Fitch Downgrades MTA Debt — Interest Payments May Eat More of Your Fare

More and more of the MTA's budget, which is growing overall, is going to paying for its debt service every year. Image: RPA/ESTA.

Yesterday, we reported on the MTA’s ever-mounting debt load. By 2014, a new analysis from the Regional Plan Association found, debt service could be taking up a full 23 percent of the agency’s operating budget.

Already, that debt is starting to catch up with transit riders. As first reported by Transportation Nation’s Andrea Bernstein, Fitch, one of the three major ratings agencies, has downgraded the MTA’s debt. That could mean higher payments for the same amount of debt, and therefore higher fares down the line. Wrote Fitch in a press release:

The downgrade reflects higher than expected near-to-medium term financial pressure stemming from increasing operating costs (projected to moderate in growth in the outer years) and pension obligations and growing annual debt service obligations from expected near-term issuance associated with the capital program. This is exacerbated by the strong likelihood that operating subsides (dedicated tax sources) will not grow as anticipated in the near term leading to wider deficits.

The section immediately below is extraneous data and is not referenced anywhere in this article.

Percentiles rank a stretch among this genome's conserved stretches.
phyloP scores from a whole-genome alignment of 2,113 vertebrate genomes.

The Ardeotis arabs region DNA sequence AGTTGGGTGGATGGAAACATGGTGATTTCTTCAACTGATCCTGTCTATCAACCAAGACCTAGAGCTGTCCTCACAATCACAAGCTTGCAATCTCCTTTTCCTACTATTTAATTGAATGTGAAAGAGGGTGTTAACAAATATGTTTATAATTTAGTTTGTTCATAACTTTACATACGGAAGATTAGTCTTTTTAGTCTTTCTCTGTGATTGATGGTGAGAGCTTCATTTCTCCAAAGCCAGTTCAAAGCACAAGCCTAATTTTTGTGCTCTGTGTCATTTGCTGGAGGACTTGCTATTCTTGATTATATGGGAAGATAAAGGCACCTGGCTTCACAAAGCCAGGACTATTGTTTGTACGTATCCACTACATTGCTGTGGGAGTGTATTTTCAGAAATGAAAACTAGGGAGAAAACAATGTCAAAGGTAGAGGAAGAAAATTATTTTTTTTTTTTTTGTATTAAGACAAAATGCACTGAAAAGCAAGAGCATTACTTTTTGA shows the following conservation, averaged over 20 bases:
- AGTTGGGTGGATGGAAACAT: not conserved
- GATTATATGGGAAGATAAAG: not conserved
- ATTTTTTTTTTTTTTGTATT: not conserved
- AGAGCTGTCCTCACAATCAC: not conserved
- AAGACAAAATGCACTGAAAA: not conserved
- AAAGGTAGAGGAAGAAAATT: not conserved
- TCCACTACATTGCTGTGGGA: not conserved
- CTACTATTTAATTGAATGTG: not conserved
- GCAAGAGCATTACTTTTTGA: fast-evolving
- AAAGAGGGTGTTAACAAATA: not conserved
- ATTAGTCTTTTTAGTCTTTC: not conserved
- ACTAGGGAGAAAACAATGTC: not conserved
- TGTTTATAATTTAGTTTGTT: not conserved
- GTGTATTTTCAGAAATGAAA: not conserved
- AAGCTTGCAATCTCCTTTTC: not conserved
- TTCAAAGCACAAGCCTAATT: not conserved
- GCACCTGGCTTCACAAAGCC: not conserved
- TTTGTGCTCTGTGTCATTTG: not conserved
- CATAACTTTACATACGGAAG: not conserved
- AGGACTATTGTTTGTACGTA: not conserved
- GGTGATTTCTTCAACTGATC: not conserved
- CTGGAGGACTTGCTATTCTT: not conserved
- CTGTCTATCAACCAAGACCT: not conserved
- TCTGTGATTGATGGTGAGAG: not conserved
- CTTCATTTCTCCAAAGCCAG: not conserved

The MTA downplayed the significance of the downgrade in a statement. “While a downgrade is never welcome news,” said an MTA spokesperson, “we believe the strength of the credits remains fundamentally secure. We also believe that the impact of the Fitch rating action is largely priced into the market already and that any pricing impact would be minimal.”

We’ll have more on the story as the financial implications of the downgrade become clear, but one thing is for certain. The markets are taking the MTA’s fiscal situation very seriously. It’s time for Albany and Governor Cuomo to do the same.

  • Larry Littlefield

    The fact that the MTA has variable rate debt is far more damaging. There are any number of economic scenarios under which interest payments will soar for that reason alone.  And variable rate debt has been incurred at a time of record low interest rates, with money losing swaps as a hedge and lots of fees for investment bankers.

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